No-Fuss Perennial Flower Gardening

No-fuss perennial flower gardens may be a busy gardener's best friend. The idea of planting once, then standing by as a lovely garden emerges year after year, is pretty tempting. While a perennial garden is fairly maintenance-free once it's established, it will require occasional attention.

Native species and common perennials

If you select perennials that are native to your region, you will automatically avoid many problems. These plants are likely adapted to local extremes and naturally resistant to the pests in your area. Native perennials require far less water and may thrive with very little attention. Start with a visit to your county extension service, garden shop, or botanical garden to get ideas.

Some perennial favorites for summer include daisies, coreopsis, Asian lilies and daylilies, larkspur, and phlox. Don't limit yourself to summer, though. Add spring bulbs, such as daffodils, jonquils, and crocus. Autumn mums and asters will prolong the show until frost. Perennial vines, such as clematis, can be dramatic, easy to grow, and have a long bloom season. Fall-blooming clematis is showy and quite fragrant. Consider the dramatic effect of well-placed ornamental grasses, too.

Walkways and focal points

Plan walkways to allow room for you to tend your garden, and harvest blossoms for bouquets. A winding path is preferable if you have the space and should lead to some surprise area, such as a garden bench or fountain. Mulch your paths with pea gravel or wood chips.

Use large stones for dramatic accents and to help keep soil moist and cool. Stones with a few indentations will be the perfect spot for butterflies to light and take a few sips of water.

Routine maintenance

Weeds will still slip in, despite your best plans, but routine pulling will prevent weeds from becoming a problem. Use pre-emergent herbicide in the spring to control weeds and mulch to suppress their growth. To keep your garden blooming for the summer, remove spent blossoms before they go to seed. At summer's end allow seed heads to form.

Benefits and drawbacks of perennials

One benefit is the fact that planting perennials gives years of pleasure without further work. You can develop your garden slowly, rather than replanting each year. This saves time and money, although purchasing perennials initially can be slightly more expensive. Reduce the cost by being patient and dividing your plants after the first few years. Or find garden buddies who will share when they need to divide their plants.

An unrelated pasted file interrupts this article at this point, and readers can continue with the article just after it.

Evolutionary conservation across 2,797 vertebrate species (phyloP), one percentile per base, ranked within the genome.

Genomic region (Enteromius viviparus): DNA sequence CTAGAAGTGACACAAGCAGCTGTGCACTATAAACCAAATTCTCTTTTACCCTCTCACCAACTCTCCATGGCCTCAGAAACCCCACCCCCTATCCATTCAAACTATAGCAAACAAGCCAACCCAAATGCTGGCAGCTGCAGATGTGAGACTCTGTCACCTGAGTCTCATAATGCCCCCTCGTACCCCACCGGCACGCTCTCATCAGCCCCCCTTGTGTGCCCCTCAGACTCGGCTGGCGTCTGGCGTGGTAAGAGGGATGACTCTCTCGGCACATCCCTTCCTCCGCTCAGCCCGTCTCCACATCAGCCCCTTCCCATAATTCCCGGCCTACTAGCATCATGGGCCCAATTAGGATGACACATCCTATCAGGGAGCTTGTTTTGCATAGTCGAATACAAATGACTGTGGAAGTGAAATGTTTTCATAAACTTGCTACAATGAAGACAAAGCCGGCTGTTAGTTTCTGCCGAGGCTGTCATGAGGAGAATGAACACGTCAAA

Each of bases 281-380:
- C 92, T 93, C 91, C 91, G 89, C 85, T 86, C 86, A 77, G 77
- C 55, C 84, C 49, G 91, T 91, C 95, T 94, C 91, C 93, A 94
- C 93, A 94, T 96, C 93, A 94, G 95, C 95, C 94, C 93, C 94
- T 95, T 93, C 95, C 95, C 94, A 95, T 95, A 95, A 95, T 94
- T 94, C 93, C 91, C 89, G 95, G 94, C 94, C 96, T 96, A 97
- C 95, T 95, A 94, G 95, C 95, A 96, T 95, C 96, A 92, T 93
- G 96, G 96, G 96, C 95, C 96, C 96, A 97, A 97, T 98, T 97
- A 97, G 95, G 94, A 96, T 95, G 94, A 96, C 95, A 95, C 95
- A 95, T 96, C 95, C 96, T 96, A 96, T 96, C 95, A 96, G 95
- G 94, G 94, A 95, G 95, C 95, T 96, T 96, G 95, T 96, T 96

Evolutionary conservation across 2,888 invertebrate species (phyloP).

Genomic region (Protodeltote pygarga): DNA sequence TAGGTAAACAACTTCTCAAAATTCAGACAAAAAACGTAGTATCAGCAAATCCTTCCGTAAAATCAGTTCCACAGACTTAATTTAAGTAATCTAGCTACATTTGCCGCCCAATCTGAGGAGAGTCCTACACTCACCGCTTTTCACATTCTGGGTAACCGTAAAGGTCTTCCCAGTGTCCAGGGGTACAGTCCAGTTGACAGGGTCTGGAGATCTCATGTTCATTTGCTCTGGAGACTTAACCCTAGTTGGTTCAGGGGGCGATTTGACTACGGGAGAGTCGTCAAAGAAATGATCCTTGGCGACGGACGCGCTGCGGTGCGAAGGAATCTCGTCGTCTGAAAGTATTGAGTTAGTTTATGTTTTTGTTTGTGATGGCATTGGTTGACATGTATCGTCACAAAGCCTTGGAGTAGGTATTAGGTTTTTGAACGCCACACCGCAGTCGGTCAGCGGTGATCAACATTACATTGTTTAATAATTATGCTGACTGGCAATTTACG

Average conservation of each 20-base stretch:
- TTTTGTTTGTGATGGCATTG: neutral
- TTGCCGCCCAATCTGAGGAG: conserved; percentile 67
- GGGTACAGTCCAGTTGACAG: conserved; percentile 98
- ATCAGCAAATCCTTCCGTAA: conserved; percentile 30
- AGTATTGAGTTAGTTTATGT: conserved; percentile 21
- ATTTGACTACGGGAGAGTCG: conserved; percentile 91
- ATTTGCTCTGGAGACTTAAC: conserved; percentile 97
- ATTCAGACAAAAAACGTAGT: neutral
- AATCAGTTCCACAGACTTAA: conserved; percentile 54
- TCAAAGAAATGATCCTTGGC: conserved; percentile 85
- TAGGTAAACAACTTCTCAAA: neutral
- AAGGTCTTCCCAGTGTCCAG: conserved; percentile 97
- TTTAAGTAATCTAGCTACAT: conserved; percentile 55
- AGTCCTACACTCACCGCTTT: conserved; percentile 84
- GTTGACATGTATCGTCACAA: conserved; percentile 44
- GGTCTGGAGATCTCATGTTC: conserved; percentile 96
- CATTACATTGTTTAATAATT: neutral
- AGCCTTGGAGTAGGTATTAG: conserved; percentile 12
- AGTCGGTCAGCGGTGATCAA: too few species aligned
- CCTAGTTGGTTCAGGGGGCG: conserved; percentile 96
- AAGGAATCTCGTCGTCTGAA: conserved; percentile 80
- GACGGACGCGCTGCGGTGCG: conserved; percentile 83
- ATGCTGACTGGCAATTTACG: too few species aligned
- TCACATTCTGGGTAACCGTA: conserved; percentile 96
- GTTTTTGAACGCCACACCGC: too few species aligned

Dividing is the one drawback for many gardeners. Some plants are rather prolific and need to be dug and divided every few years. Usually this is a pleasure, as most gardeners see this as "free plants" they use to expand their garden or to share with friends. But if digging clumps of roots doesn't sound like your idea of fun, you will need to choose carefully -- or hire the job out.

No-fuss perennial gardening in containers, too

While the selection may be a bit limited, you can still enjoy some of the benefits of perennials. Simply prune back foliage, move the containers into a dark garage or basement for the winter, and leave them until spring. Begin watering in late winter or early spring. You are essentially providing a dormant period. It's fun to experiment and see what plants will return. Geraniums, Gerbera daisies, mums, and even some flowering vines such as jasmine will respond to this kind of treatment.

While perennial gardening is not entirely maintenance-free, with careful planning and plant selections it can come very close!

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